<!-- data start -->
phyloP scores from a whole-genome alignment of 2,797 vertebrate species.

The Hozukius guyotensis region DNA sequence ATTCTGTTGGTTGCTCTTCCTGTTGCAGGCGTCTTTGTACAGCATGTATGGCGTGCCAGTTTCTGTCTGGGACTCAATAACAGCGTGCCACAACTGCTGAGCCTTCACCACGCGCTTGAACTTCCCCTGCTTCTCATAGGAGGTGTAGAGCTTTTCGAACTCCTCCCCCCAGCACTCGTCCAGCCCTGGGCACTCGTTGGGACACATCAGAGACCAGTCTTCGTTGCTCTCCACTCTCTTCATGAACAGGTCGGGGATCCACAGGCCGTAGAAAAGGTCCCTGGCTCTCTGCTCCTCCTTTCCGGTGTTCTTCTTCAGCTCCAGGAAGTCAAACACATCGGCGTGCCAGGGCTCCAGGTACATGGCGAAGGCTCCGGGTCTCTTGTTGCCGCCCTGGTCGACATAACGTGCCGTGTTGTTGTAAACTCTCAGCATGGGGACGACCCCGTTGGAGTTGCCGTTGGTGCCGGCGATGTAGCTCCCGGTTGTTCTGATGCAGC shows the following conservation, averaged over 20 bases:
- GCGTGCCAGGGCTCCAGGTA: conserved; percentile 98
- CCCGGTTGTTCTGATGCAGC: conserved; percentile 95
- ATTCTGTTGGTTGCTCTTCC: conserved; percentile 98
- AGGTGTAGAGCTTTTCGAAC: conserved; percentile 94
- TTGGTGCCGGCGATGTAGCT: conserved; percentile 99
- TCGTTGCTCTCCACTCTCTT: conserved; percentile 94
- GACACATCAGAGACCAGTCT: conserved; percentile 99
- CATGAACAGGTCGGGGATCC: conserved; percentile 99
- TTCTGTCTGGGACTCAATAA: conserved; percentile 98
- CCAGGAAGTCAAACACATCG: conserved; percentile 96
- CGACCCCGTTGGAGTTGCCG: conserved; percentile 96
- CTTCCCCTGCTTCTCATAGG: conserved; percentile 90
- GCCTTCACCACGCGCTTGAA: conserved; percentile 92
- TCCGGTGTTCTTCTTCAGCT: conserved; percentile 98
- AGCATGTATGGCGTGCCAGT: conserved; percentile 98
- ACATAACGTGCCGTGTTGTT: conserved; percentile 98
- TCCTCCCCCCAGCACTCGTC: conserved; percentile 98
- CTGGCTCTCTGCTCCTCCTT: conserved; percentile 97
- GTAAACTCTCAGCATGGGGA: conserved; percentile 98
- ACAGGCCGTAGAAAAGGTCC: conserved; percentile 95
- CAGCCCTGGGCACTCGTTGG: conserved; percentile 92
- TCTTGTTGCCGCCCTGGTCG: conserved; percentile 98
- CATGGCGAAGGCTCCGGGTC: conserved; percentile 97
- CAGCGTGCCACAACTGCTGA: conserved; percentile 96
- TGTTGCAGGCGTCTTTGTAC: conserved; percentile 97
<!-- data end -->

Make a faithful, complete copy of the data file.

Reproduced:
phyloP scores from a whole-genome alignment of 2,797 vertebrate species.

The Hozukius guyotensis region DNA sequence ATTCTGTTGGTTGCTCTTCCTGTTGCAGGCGTCTTTGTACAGCATGTATGGCGTGCCAGTTTCTGTCTGGGACTCAATAACAGCGTGCCACAACTGCTGAGCCTTCACCACGCGCTTGAACTTCCCCTGCTTCTCATAGGAGGTGTAGAGCTTTTCGAACTCCTCCCCCCAGCACTCGTCCAGCCCTGGGCACTCGTTGGGACACATCAGAGACCAGTCTTCGTTGCTCTCCACTCTCTTCATGAACAGGTCGGGGATCCACAGGCCGTAGAAAAGGTCCCTGGCTCTCTGCTCCTCCTTTCCGGTGTTCTTCTTCAGCTCCAGGAAGTCAAACACATCGGCGTGCCAGGGCTCCAGGTACATGGCGAAGGCTCCGGGTCTCTTGTTGCCGCCCTGGTCGACATAACGTGCCGTGTTGTTGTAAACTCTCAGCATGGGGACGACCCCGTTGGAGTTGCCGTTGGTGCCGGCGATGTAGCTCCCGGTTGTTCTGATGCAGC shows the following conservation, averaged over 20 bases:
- GCGTGCCAGGGCTCCAGGTA: conserved; percentile 98
- CCCGGTTGTTCTGATGCAGC: conserved; percentile 95
- ATTCTGTTGGTTGCTCTTCC: conserved; percentile 98
- AGGTGTAGAGCTTTTCGAAC: conserved; percentile 94
- TTGGTGCCGGCGATGTAGCT: conserved; percentile 99
- TCGTTGCTCTCCACTCTCTT: conserved; percentile 94
- GACACATCAGAGACCAGTCT: conserved; percentile 99
- CATGAACAGGTCGGGGATCC: conserved; percentile 99
- TTCTGTCTGGGACTCAATAA: conserved; percentile 98
- CCAGGAAGTCAAACACATCG: conserved; percentile 96
- CGACCCCGTTGGAGTTGCCG: conserved; percentile 96
- CTTCCCCTGCTTCTCATAGG: conserved; percentile 90
- GCCTTCACCACGCGCTTGAA: conserved; percentile 92
- TCCGGTGTTCTTCTTCAGCT: conserved; percentile 98
- AGCATGTATGGCGTGCCAGT: conserved; percentile 98
- ACATAACGTGCCGTGTTGTT: conserved; percentile 98
- TCCTCCCCCCAGCACTCGTC: conserved; percentile 98
- CTGGCTCTCTGCTCCTCCTT: conserved; percentile 97
- GTAAACTCTCAGCATGGGGA: conserved; percentile 98
- ACAGGCCGTAGAAAAGGTCC: conserved; percentile 95
- CAGCCCTGGGCACTCGTTGG: conserved; percentile 92
- TCTTGTTGCCGCCCTGGTCG: conserved; percentile 98
- CATGGCGAAGGCTCCGGGTC: conserved; percentile 97
- CAGCGTGCCACAACTGCTGA: conserved; percentile 96
- TGTTGCAGGCGTCTTTGTAC: conserved; percentile 97